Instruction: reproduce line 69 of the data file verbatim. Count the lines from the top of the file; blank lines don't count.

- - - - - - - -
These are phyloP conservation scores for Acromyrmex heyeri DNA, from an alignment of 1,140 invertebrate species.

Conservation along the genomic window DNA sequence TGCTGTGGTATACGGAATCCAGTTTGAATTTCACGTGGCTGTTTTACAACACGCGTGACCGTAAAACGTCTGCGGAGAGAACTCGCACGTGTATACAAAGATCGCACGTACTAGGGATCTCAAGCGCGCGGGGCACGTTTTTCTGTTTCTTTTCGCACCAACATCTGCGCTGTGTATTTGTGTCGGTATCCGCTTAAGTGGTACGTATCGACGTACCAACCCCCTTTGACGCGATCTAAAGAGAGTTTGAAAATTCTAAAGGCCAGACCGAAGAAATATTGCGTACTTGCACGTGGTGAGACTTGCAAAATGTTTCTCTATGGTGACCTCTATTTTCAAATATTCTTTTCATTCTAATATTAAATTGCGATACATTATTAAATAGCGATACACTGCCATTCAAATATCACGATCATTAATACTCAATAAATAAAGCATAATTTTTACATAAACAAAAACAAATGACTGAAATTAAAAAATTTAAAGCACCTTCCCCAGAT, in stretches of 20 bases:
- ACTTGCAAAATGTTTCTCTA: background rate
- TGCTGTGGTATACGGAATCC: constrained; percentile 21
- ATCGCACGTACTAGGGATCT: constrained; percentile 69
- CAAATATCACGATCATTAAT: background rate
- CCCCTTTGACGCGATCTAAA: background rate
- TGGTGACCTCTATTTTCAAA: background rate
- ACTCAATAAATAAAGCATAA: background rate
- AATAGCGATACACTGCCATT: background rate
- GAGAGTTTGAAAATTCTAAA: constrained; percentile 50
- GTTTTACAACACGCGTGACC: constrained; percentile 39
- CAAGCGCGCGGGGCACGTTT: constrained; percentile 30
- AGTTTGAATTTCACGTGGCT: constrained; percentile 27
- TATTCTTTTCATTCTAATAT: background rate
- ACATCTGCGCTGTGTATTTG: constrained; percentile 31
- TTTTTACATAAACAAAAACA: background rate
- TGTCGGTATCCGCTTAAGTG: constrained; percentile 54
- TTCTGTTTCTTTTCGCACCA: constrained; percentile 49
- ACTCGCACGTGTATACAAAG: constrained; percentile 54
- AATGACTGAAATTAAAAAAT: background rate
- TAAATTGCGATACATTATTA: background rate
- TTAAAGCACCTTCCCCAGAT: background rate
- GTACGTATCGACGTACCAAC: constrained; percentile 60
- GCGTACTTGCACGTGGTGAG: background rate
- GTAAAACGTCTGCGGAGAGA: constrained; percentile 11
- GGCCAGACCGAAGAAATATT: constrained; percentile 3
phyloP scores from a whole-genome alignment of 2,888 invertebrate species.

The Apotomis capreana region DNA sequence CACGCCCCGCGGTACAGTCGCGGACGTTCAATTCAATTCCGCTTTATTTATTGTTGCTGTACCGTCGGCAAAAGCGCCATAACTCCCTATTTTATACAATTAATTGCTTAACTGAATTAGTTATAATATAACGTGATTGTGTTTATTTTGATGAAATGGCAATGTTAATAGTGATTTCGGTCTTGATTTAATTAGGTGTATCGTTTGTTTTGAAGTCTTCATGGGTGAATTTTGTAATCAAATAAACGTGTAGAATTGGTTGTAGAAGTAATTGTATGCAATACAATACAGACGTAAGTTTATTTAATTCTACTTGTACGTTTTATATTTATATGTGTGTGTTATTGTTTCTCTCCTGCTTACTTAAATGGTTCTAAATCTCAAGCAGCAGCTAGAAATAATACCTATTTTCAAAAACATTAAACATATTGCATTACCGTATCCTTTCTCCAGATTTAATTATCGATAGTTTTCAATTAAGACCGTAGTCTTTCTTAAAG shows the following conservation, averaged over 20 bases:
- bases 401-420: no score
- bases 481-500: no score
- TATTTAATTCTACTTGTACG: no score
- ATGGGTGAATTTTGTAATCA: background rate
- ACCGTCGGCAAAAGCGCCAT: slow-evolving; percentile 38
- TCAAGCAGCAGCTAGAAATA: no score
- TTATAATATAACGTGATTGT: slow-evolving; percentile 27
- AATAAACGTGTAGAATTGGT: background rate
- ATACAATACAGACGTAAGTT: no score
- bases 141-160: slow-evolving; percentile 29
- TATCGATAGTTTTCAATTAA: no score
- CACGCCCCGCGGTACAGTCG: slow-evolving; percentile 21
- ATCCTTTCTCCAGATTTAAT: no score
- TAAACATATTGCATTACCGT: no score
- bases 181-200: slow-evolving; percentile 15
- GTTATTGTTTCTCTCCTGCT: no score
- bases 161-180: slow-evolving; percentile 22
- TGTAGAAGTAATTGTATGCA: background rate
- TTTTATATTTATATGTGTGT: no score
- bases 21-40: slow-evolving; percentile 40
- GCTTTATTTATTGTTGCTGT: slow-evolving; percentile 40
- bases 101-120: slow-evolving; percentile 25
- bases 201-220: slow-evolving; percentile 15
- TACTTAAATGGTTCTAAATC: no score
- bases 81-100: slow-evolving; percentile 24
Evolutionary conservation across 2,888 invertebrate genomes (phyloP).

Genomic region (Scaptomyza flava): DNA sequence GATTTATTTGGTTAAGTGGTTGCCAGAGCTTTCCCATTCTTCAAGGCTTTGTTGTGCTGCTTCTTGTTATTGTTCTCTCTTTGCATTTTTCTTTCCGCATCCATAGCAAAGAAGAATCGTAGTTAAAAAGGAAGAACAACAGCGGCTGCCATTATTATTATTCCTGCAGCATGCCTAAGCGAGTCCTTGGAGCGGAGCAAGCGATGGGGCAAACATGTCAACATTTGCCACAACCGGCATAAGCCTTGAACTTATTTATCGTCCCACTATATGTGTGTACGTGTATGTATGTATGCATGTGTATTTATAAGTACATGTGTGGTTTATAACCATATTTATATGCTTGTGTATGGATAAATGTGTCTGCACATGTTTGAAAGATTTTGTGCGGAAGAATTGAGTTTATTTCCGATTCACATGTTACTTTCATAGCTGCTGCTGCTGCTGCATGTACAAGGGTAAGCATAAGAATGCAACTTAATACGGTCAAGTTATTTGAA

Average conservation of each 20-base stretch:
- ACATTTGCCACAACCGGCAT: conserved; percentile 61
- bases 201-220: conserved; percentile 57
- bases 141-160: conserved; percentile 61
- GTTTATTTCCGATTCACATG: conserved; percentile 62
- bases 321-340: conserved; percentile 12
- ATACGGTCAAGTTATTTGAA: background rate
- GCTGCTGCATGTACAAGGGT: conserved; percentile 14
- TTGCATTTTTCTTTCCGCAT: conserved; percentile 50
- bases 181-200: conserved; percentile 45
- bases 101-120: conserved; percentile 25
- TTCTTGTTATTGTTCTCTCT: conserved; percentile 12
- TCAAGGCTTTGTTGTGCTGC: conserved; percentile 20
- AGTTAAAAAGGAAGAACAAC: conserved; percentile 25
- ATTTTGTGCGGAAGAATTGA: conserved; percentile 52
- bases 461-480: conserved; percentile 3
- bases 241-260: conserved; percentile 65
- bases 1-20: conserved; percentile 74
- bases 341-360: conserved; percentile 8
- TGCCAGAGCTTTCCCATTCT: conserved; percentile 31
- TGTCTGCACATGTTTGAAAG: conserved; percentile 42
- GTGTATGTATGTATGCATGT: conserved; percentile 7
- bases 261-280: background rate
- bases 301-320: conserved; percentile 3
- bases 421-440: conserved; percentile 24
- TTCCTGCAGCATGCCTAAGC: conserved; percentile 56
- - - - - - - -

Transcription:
- TCAAGGCTTTGTTGTGCTGC: conserved; percentile 20